Rob Vollmar has an ongoing essay up about “narrative art” on his blog, currently serialized in three parts:
It seems like he might be going somewhere with it, but as someone who has studied a little of cognitive neuroscience (and hopefully will be doing direct research on it very soon) I am a bit put off by his continued invocation of right/left brain distinctions. So little of the brain’s functioning is known that it is easy to make broad sweeping claims about it and hard to say anything truly substantial. It might seem like a picky thing, but it struck a nerve for me…
It is easy to be enticed by the desire to discuss the brain. After all, it is the hidden key to understanding human activity, and I can see how mentioning it lends a feeling of legitimacy totalks of “narrative art.” However, in most discussions (like here), it is largely irrelevant. “Word, images, and writing” can adequately be described and interestingly discussed as human behavior without invoking vague pop-psychological discussions of the brain, especially for his “historical” aims.
It is very hard to make claims about neurological activity (like that “narrative art” involves right or left brain activity and/or their interactions) without some sort of experimentation. Hell, it’s hard to make conclusive claims about the brain even with experimentation! (…which is partially what makes it so intriguing to study)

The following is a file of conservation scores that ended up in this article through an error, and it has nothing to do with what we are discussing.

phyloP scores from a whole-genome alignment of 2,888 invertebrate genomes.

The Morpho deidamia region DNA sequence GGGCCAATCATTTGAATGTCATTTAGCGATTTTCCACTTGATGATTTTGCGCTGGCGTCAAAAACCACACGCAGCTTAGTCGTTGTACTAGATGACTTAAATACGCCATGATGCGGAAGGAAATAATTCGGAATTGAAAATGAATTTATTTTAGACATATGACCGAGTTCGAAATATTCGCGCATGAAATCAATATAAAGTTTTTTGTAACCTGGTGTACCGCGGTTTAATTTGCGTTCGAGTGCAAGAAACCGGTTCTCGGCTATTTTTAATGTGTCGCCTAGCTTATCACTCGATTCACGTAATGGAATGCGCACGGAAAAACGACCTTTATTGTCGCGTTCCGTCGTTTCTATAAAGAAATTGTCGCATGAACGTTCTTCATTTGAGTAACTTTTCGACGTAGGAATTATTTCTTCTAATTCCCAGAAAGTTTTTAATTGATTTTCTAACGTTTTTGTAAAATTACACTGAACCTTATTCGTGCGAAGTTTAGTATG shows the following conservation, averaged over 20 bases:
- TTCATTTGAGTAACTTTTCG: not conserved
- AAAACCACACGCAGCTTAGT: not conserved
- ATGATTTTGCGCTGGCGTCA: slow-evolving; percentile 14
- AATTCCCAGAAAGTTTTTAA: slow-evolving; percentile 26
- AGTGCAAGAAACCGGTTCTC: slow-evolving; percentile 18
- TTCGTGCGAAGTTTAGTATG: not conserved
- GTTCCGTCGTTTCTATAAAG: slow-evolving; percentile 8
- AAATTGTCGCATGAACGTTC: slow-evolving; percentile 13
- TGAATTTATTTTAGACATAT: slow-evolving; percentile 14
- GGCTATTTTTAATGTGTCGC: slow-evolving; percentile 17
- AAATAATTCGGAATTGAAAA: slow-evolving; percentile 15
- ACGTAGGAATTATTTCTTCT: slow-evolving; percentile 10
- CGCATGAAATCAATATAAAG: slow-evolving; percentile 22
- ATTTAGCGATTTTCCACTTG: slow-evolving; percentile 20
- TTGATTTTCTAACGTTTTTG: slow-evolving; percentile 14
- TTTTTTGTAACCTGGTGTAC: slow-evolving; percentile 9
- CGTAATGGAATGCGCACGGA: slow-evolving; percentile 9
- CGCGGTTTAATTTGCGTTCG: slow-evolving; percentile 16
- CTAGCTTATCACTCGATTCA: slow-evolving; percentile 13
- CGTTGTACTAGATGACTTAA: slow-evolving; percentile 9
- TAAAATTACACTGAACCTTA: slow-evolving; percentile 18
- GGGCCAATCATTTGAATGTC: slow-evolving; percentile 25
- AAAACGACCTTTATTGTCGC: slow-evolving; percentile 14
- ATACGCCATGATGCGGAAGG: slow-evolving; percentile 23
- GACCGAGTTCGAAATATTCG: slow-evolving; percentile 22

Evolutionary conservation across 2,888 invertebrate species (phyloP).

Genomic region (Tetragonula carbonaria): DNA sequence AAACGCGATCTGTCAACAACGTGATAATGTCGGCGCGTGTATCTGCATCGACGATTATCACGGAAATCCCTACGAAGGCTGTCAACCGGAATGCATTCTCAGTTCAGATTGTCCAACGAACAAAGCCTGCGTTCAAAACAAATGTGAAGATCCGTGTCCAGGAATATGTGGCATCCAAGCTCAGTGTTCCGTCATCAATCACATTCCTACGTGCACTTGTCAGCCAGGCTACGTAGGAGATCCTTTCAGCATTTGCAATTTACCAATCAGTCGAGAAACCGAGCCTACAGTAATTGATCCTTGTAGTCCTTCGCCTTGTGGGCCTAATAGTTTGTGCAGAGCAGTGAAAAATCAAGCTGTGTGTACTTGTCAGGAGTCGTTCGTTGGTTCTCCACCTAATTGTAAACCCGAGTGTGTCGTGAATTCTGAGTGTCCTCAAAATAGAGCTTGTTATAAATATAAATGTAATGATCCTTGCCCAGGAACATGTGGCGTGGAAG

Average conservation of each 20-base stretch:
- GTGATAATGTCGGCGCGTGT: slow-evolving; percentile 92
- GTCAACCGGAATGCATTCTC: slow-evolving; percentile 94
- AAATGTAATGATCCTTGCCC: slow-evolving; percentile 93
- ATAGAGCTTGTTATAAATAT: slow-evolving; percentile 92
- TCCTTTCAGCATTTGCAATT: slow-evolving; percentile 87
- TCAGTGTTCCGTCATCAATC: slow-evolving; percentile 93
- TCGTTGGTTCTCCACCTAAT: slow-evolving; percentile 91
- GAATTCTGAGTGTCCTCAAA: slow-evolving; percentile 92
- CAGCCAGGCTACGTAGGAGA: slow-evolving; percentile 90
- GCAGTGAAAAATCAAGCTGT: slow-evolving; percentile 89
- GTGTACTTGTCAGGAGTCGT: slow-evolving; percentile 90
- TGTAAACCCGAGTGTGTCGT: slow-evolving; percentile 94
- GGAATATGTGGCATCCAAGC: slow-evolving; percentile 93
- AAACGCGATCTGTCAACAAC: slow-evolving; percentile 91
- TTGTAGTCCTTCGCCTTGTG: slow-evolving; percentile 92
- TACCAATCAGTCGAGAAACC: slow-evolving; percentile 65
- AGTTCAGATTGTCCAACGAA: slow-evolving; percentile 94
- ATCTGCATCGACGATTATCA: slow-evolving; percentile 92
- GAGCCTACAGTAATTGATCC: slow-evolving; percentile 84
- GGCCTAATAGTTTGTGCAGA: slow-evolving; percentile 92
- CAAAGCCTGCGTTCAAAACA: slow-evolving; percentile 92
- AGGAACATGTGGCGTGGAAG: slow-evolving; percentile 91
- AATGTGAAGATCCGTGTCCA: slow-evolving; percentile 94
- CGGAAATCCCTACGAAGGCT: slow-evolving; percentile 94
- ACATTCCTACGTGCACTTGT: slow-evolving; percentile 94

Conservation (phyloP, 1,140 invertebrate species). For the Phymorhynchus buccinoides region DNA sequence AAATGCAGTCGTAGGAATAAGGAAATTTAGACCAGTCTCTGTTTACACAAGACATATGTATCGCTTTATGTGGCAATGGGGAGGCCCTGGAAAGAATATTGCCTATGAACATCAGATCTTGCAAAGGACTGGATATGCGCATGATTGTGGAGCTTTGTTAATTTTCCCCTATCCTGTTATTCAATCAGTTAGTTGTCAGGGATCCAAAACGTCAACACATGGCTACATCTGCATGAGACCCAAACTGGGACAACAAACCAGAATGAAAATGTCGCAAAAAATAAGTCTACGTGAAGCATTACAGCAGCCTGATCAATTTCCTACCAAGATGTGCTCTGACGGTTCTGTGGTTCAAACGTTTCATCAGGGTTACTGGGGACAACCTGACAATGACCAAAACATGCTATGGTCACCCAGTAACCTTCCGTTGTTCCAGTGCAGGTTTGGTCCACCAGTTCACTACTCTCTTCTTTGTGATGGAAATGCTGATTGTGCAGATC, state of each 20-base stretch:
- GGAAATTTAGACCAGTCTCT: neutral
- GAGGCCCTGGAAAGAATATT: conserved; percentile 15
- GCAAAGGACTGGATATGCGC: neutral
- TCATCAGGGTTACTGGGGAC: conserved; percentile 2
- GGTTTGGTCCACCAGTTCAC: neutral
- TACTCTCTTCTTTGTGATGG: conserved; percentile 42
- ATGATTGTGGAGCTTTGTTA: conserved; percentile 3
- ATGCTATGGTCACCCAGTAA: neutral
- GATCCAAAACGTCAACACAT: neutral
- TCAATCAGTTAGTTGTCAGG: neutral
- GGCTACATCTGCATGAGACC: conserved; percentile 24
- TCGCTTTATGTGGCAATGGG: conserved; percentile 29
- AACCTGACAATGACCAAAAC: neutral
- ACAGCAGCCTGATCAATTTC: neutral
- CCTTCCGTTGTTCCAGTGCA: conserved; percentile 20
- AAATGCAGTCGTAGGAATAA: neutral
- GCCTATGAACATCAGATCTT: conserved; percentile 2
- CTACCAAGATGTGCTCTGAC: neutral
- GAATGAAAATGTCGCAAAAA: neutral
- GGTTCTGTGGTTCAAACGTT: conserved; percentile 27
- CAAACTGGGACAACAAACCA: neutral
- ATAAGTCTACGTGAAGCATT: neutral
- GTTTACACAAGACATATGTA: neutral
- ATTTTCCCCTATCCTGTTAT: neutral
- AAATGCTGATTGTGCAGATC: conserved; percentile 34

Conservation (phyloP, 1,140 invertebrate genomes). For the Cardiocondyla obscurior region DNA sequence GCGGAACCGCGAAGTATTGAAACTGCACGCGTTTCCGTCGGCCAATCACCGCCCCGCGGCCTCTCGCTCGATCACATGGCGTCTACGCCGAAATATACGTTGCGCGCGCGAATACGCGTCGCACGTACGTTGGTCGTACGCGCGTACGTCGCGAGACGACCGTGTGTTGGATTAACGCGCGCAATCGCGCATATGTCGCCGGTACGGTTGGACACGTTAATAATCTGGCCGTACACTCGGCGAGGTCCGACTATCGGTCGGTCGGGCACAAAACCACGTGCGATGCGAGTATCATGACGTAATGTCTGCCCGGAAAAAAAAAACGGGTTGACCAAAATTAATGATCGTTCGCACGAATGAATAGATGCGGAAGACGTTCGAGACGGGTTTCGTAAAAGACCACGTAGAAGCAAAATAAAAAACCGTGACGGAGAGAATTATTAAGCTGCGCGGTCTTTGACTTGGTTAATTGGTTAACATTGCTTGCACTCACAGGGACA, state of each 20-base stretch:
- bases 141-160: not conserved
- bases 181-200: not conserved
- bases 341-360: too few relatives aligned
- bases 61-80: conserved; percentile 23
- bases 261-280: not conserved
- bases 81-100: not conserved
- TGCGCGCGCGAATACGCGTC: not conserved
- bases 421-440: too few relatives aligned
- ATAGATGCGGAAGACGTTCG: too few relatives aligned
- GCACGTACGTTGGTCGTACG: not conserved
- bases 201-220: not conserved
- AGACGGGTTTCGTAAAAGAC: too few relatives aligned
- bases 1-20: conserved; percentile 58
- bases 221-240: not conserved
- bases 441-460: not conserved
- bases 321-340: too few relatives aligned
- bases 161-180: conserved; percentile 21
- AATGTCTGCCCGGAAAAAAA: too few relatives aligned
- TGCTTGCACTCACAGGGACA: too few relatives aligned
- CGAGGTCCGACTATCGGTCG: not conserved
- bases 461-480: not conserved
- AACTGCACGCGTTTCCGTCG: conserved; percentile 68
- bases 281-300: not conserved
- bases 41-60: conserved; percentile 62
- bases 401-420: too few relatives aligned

At this point in studies about “narrative art,” (as Vollmar calls it) just discussing the functions, of how image and text work together is enough to provide fascinating reading. Vollmar clearly has intuitions that can lend to interesting observations about this topic. I hope that his future writings can tap more directly into them.
In both scholarly and public avenues, I often get asked about “comics” and the brain. The fact of the matter is, no one knows anything (yet). I know of no studies addressing it at all (yet). At this point it is wholly conjecture, and a big blank white page on which to paint any number of discoveries (or tabulate data, as the case may be).
With that I will now turn to sleep, so I can wake tomorrow, begin this adventure called “grad school,” and aim to hopefullly build some contributions to this neuro-comics discussion before too long.